Winter breaks at Sunrise Acres
Where has winter gone? The laid-back, long nights here in southwest Idaho are coming to an end. Soon the farmer's tools will be back in use. The annual ritual of birth and renewal is again taking place on farms and ranches across Idaho.
For many people winter in Idaho means dreary days and long, cold nights. Personally I have always enjoyed the change of pace from the pre-dawn to post-dark routine of summer work. I don't think I could have survived farming in Southern California where farming is done year-round. On one memorable family trip in the '80s, I visited with a grower near El Centro California who was running a cotton "stripper." It was the second of January and his blood shot eyes and haggard appearance reminded me of what Idaho farmers typically look like in the June rush. Thanks to our changing seasons, at least we had a chance to recover in the winter.
Here at Sunrise Acres, we are preparing for the new growing season. Jeff Hansen has taken his herd of cattle off our cornstalks and pasture. When the ground dries out enough to allow tractor work, Carol will use our John Deere 4440 and offset disk to cut up the remaining stalks. Following that they will be plowed under, leaving the ground ready to be worked down for the next crop of corn. With the high cost of diesel fuel, hopefully we can keep ground work to a minimum. Plowing is one of Carolâ€™s favorite farm operations. There's something satisfying about turning up fresh soil. It's sort of like erasing a messy blackboard, the proverbial "clean slate." If any of you have ever been involved in farming you can almost smell the freshly turned soil in your mind right now. It's one of the many blessings of farm life.
The new pasture looks a bit beat up right now with lots of hoof prints from the recently departed herd. After it dries a bit we will run a harrow over it to scatter the piles of "organic materials" left behind. This will also flatten the gopher mounds and let us see the new ones as they appear. Donâ€™t get me started on these pests. For those individuals who think trapping them is cruel, let me give you a young breeding pair for your yard. Soon they can help aerate your sod and decorate your landscape with mounds of dirt. All kidding aside, next to puncture vines gophers top my list of things I could live without. Hopefully before the pasture irrigation season starts I can get another wheel line put together for Carol. She tells me she doesn't mind changing the hand line but hey, what if I have to change it?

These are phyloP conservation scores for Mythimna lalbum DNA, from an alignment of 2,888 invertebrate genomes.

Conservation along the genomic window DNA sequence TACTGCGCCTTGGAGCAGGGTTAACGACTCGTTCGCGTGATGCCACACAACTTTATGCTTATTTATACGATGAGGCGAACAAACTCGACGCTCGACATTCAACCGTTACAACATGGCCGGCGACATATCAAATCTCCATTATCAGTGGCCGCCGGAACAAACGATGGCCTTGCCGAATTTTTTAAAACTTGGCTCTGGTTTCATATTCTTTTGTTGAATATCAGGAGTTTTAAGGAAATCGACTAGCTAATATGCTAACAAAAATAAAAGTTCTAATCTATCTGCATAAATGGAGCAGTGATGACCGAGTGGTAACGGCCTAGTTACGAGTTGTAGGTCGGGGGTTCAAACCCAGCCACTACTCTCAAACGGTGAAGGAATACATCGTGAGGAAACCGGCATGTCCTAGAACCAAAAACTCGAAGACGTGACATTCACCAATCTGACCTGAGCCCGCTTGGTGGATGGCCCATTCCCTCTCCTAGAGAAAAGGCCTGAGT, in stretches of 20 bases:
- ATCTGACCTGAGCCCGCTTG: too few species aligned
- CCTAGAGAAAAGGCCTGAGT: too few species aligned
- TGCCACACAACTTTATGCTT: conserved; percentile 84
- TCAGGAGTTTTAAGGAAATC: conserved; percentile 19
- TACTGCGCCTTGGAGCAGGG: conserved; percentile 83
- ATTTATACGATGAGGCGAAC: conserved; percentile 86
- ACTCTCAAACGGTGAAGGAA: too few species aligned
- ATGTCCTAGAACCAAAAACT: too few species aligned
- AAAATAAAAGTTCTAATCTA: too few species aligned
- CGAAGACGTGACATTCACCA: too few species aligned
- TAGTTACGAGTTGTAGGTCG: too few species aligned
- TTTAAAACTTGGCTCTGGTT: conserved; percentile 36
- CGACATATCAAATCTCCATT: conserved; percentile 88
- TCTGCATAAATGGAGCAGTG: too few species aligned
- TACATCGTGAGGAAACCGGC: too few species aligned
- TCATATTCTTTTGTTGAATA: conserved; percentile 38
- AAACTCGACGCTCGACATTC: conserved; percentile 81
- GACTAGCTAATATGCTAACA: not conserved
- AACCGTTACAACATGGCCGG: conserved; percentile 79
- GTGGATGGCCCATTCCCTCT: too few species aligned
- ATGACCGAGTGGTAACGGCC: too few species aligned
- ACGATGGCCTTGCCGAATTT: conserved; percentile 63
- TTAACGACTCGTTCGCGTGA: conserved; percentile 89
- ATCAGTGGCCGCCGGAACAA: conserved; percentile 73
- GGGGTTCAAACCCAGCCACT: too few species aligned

The hay ground will soon be sprayed to eliminate some of the grass. I don't where it all came from but it threatens to choke out the alfalfa. With the demand and prices for alfalfa hay, it's worth the extra expense to clean it up. An application of fertilizer will follow to help boost production. Then when the weather warms up, the hay should begin its growth towards first cutting.
Although we no longer own cattle, I still enjoy watching the spring birth of new calves. It really signals the beginning of the renewal of life in farm country. After a day or two of testing their new legs, soon they are butting heads and racing one another across the pastures with their concerned mothers watching them closely. I spoke with one of my customers in Midvale today and asked how things were going up North. He said calving was underway with mornings temps near zero and over two feet of snow on the ground. Not the best environment to begin your new life in. Hopefully things will begin to warm up for them soon.